How to Start an Ivy Plant

Overview

Ivy adds attractive foliage to a trellis, home or garden. Simple and inexpensive, many ivy varieties are aggressive growers and can cover an unsightly wall in a few weeks. Low-maintenance and drought-resistant, most popular ivy plants produce large green waxy leaves that turn red and purple in the fall. The plant can be purchased at a greenhouse or propagated at home in a variety of ways.

Cuttings

Step 1

Trim the vine from the tips of 6-inch tendrils of Boston ivy by making a cut just below a leaf node, using garden clippers. The new root will begin to form at this juncture. Do this after leafing out has occurred and the vines are adding new growth.

Step 2

Dip the bottom of the vine in the rooting compound (powder or gel).

Step 3

Place the rooting compound-covered cutting in the fiber cup and add potting soil.

Step 4

Add water to thoroughly soak the soil. The loose soil will settle, so soil may need to be added.

Step 5

Place the cuttings in an indoor south-facing exposure and water daily, keeping the soil moist. Roots will form in three to five weeks. When the roots reach 3 inches, the plant is strong enough to plant.

Seed Propagation

Step 1

Collect the seeds from the ivy fruit--depending on the type of ivy, seeds can be found in fruit that often looks like berries.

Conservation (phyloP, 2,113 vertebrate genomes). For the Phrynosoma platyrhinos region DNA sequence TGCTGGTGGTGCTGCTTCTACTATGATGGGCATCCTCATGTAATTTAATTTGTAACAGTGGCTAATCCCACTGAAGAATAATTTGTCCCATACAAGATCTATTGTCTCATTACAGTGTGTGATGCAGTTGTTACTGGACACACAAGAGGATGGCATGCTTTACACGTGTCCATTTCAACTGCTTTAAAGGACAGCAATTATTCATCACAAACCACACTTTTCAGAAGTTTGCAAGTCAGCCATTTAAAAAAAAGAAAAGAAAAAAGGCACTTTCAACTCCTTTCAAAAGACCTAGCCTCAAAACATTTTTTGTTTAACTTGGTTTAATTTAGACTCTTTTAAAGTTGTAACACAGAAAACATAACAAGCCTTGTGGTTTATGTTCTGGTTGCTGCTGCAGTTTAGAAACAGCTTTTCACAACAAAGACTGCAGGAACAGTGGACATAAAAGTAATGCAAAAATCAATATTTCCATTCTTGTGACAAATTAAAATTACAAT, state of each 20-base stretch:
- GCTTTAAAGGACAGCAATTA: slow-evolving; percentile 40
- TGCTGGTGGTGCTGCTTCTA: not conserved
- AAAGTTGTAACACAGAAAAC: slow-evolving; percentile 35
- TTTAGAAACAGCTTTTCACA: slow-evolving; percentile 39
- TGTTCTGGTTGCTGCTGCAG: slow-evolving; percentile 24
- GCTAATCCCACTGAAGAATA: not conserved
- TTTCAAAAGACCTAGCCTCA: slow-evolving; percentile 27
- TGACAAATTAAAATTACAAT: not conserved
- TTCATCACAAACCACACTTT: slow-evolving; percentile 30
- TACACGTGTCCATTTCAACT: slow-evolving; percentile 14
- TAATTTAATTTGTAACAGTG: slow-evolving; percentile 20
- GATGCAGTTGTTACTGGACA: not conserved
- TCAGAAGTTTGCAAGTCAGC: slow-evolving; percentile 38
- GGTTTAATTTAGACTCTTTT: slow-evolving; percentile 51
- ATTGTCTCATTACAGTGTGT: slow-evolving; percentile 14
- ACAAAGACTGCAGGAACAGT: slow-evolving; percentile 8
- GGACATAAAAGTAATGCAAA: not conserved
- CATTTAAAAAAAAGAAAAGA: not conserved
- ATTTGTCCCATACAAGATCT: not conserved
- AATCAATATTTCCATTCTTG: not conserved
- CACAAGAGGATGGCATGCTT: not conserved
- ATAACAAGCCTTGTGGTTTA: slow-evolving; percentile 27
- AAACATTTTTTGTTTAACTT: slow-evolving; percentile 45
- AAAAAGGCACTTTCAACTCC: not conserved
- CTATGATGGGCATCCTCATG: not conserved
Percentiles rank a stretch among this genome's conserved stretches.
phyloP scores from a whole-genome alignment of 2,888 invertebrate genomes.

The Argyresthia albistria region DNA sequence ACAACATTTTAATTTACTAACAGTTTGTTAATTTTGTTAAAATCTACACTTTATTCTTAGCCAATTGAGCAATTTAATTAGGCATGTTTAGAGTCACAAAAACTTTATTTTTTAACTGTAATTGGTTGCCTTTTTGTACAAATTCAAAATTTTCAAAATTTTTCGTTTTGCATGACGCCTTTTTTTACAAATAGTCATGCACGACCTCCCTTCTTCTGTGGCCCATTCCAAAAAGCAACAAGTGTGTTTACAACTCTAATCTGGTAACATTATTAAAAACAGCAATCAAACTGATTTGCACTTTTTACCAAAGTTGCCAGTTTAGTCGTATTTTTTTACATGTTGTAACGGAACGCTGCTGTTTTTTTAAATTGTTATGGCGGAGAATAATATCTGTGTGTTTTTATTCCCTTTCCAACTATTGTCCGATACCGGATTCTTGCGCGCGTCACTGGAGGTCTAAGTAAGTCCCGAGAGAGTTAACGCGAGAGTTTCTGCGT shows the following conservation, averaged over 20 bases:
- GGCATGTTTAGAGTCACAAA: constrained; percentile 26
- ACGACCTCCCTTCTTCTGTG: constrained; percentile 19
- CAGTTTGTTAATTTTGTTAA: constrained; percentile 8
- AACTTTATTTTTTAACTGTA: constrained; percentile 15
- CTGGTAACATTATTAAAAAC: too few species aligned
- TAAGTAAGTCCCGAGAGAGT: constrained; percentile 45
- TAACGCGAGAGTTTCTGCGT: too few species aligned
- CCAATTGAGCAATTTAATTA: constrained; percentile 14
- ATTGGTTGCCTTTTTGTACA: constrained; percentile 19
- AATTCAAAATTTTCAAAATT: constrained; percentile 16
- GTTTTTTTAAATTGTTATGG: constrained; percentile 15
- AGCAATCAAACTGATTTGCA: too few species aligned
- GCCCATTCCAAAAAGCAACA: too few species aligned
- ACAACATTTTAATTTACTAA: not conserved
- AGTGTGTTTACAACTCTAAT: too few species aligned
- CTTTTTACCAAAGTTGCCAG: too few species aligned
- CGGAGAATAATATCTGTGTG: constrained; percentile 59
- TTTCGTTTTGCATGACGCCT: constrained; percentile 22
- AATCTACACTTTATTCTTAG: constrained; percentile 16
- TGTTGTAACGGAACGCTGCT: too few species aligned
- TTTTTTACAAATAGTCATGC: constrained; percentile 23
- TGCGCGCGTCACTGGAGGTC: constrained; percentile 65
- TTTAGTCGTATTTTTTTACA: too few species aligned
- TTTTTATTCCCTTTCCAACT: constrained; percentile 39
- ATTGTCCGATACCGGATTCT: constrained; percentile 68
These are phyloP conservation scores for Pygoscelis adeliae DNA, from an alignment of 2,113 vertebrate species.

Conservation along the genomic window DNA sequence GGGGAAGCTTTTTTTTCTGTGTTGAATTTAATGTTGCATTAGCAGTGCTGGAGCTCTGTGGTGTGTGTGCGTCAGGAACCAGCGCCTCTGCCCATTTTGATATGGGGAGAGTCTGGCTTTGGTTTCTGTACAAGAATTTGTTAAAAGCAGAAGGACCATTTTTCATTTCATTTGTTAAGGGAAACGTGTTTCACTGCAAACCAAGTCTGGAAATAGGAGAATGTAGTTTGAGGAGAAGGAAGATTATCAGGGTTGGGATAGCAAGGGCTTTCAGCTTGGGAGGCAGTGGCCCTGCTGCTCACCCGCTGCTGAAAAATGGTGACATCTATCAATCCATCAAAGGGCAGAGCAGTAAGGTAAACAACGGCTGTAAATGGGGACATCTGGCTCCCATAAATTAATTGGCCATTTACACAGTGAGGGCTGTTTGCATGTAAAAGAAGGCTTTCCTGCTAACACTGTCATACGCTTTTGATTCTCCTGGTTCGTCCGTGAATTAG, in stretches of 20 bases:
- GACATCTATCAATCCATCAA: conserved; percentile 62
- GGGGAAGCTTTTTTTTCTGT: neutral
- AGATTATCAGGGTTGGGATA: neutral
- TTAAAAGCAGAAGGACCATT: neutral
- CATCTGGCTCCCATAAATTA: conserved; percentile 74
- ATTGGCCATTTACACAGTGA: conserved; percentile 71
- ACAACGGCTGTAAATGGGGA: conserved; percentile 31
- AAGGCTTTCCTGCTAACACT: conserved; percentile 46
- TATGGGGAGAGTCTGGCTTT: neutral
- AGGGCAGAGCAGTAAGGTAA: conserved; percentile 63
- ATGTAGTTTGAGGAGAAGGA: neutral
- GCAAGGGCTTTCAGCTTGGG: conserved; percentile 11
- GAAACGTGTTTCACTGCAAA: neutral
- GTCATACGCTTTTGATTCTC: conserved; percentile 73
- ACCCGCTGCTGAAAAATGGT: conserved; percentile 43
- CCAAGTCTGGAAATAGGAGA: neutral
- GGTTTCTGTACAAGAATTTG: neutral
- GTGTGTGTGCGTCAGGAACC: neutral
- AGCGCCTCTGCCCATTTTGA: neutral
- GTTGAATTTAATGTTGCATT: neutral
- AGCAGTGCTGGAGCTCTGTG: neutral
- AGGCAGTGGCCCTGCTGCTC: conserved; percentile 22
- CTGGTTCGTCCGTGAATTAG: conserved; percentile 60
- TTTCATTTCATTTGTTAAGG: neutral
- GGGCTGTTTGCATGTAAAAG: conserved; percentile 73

Step 2

Remove the fleshy pulp and place the seeds in moistened medium sand. If you live in a cold climate, refrigerate the seed and sand mixture until spring.

Step 3

Plant seeds 4 inches deep surrounded by compost or mulch. For quality coverage, plant 2 feet apart.

Tips and Warnings

  • Most ivy is moderatly invasive. Left unchecked, it can infiltrate cracks in walls and cover windows. Boston ivy, a common ivy, has berries that resemble wild grapes but are poisionous.

Things You'll Need

  • Garden clippers
  • Rooting compound
  • Fiber planting cups

References

  • Washington State University: Propagating Deciduous and Evergreen Shrubs, Trees and Vines with Stem Cuttings
  • Doug Green's Geginner-gardening.com: Growing Boston Ivy
  • North Carolina State Univerity: Plant Propagation by Stem Cuttings

Who Can Help

  • Plantcare.com: Boston Ivy, Japanese Creeper
Keywords: Ivy propagation, Ivy cuttings, ivy seed cultivation

About this Author

Tom Nari teaches screenwriting and journalism in Southern California. With a degree in creative writing from Loyola University, Nari has worked as a consultant to the motion picture industry as well as several non-profit organizations dedicated to the betterment of children through aquatics. Nari has written extensively for GolfLink, Trails and eHow.